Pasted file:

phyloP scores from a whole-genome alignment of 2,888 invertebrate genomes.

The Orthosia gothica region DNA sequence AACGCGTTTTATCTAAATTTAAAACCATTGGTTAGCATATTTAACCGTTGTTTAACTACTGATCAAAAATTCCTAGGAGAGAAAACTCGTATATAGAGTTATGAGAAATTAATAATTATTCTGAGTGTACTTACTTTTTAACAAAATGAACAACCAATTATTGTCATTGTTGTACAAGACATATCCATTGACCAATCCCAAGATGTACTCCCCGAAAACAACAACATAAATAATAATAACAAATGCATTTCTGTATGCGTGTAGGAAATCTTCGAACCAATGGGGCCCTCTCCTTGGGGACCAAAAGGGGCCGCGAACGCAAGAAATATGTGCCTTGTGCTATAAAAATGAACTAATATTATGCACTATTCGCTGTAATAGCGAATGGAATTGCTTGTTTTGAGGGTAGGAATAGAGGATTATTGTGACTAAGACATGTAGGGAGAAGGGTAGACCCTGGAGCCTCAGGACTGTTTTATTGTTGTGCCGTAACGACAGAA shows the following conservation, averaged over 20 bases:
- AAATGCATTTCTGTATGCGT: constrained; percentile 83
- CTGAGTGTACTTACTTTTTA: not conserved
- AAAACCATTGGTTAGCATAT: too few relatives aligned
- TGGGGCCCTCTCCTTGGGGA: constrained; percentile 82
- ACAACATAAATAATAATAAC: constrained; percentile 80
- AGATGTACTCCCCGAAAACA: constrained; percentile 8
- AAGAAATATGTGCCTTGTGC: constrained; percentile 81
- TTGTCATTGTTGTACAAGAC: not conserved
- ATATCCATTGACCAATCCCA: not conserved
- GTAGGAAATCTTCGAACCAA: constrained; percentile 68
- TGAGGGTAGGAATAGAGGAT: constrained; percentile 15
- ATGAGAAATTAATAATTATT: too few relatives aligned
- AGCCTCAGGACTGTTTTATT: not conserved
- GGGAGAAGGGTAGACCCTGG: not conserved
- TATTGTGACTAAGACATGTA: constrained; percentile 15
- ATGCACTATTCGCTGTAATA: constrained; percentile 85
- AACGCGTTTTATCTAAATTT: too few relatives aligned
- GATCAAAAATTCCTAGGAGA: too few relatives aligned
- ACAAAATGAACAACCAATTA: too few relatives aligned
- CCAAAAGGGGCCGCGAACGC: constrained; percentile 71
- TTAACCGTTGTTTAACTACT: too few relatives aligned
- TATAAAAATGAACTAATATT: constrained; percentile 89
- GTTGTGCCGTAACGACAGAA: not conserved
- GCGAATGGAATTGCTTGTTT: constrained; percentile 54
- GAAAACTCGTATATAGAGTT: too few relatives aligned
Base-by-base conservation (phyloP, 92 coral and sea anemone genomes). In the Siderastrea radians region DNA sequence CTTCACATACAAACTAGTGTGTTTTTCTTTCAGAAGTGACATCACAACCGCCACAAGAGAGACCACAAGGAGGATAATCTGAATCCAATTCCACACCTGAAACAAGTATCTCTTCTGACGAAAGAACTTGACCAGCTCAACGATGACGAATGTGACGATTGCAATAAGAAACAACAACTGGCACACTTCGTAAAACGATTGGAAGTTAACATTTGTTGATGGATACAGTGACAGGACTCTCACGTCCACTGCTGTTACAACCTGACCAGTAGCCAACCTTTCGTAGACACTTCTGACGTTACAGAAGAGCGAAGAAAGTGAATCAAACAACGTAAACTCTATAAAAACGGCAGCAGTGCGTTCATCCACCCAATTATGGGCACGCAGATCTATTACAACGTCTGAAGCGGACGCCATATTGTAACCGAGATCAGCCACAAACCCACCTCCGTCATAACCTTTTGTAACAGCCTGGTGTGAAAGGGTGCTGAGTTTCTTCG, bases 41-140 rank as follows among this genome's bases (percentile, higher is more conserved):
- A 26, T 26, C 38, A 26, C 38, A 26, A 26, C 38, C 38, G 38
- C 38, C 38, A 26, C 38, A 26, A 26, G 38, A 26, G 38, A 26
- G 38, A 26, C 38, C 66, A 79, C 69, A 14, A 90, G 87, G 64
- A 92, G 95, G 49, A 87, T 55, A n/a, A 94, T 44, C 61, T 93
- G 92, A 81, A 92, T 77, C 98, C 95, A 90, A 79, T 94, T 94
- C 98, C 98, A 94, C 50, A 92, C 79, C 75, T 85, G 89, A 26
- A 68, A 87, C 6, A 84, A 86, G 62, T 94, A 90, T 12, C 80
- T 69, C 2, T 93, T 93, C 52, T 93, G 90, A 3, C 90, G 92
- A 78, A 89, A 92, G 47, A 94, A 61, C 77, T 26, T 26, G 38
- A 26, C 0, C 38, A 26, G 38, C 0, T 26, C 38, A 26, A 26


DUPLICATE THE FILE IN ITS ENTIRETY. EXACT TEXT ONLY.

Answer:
phyloP scores from a whole-genome alignment of 2,888 invertebrate genomes.

The Orthosia gothica region DNA sequence AACGCGTTTTATCTAAATTTAAAACCATTGGTTAGCATATTTAACCGTTGTTTAACTACTGATCAAAAATTCCTAGGAGAGAAAACTCGTATATAGAGTTATGAGAAATTAATAATTATTCTGAGTGTACTTACTTTTTAACAAAATGAACAACCAATTATTGTCATTGTTGTACAAGACATATCCATTGACCAATCCCAAGATGTACTCCCCGAAAACAACAACATAAATAATAATAACAAATGCATTTCTGTATGCGTGTAGGAAATCTTCGAACCAATGGGGCCCTCTCCTTGGGGACCAAAAGGGGCCGCGAACGCAAGAAATATGTGCCTTGTGCTATAAAAATGAACTAATATTATGCACTATTCGCTGTAATAGCGAATGGAATTGCTTGTTTTGAGGGTAGGAATAGAGGATTATTGTGACTAAGACATGTAGGGAGAAGGGTAGACCCTGGAGCCTCAGGACTGTTTTATTGTTGTGCCGTAACGACAGAA shows the following conservation, averaged over 20 bases:
- AAATGCATTTCTGTATGCGT: constrained; percentile 83
- CTGAGTGTACTTACTTTTTA: not conserved
- AAAACCATTGGTTAGCATAT: too few relatives aligned
- TGGGGCCCTCTCCTTGGGGA: constrained; percentile 82
- ACAACATAAATAATAATAAC: constrained; percentile 80
- AGATGTACTCCCCGAAAACA: constrained; percentile 8
- AAGAAATATGTGCCTTGTGC: constrained; percentile 81
- TTGTCATTGTTGTACAAGAC: not conserved
- ATATCCATTGACCAATCCCA: not conserved
- GTAGGAAATCTTCGAACCAA: constrained; percentile 68
- TGAGGGTAGGAATAGAGGAT: constrained; percentile 15
- ATGAGAAATTAATAATTATT: too few relatives aligned
- AGCCTCAGGACTGTTTTATT: not conserved
- GGGAGAAGGGTAGACCCTGG: not conserved
- TATTGTGACTAAGACATGTA: constrained; percentile 15
- ATGCACTATTCGCTGTAATA: constrained; percentile 85
- AACGCGTTTTATCTAAATTT: too few relatives aligned
- GATCAAAAATTCCTAGGAGA: too few relatives aligned
- ACAAAATGAACAACCAATTA: too few relatives aligned
- CCAAAAGGGGCCGCGAACGC: constrained; percentile 71
- TTAACCGTTGTTTAACTACT: too few relatives aligned
- TATAAAAATGAACTAATATT: constrained; percentile 89
- GTTGTGCCGTAACGACAGAA: not conserved
- GCGAATGGAATTGCTTGTTT: constrained; percentile 54
- GAAAACTCGTATATAGAGTT: too few relatives aligned
Base-by-base conservation (phyloP, 92 coral and sea anemone genomes). In the Siderastrea radians region DNA sequence CTTCACATACAAACTAGTGTGTTTTTCTTTCAGAAGTGACATCACAACCGCCACAAGAGAGACCACAAGGAGGATAATCTGAATCCAATTCCACACCTGAAACAAGTATCTCTTCTGACGAAAGAACTTGACCAGCTCAACGATGACGAATGTGACGATTGCAATAAGAAACAACAACTGGCACACTTCGTAAAACGATTGGAAGTTAACATTTGTTGATGGATACAGTGACAGGACTCTCACGTCCACTGCTGTTACAACCTGACCAGTAGCCAACCTTTCGTAGACACTTCTGACGTTACAGAAGAGCGAAGAAAGTGAATCAAACAACGTAAACTCTATAAAAACGGCAGCAGTGCGTTCATCCACCCAATTATGGGCACGCAGATCTATTACAACGTCTGAAGCGGACGCCATATTGTAACCGAGATCAGCCACAAACCCACCTCCGTCATAACCTTTTGTAACAGCCTGGTGTGAAAGGGTGCTGAGTTTCTTCG, bases 41-140 rank as follows among this genome's bases (percentile, higher is more conserved):
- A 26, T 26, C 38, A 26, C 38, A 26, A 26, C 38, C 38, G 38
- C 38, C 38, A 26, C 38, A 26, A 26, G 38, A 26, G 38, A 26
- G 38, A 26, C 38, C 66, A 79, C 69, A 14, A 90, G 87, G 64
- A 92, G 95, G 49, A 87, T 55, A n/a, A 94, T 44, C 61, T 93
- G 92, A 81, A 92, T 77, C 98, C 95, A 90, A 79, T 94, T 94
- C 98, C 98, A 94, C 50, A 92, C 79, C 75, T 85, G 89, A 26
- A 68, A 87, C 6, A 84, A 86, G 62, T 94, A 90, T 12, C 80
- T 69, C 2, T 93, T 93, C 52, T 93, G 90, A 3, C 90, G 92
- A 78, A 89, A 92, G 47, A 94, A 61, C 77, T 26, T 26, G 38
- A 26, C 0, C 38, A 26, G 38, C 0, T 26, C 38, A 26, A 26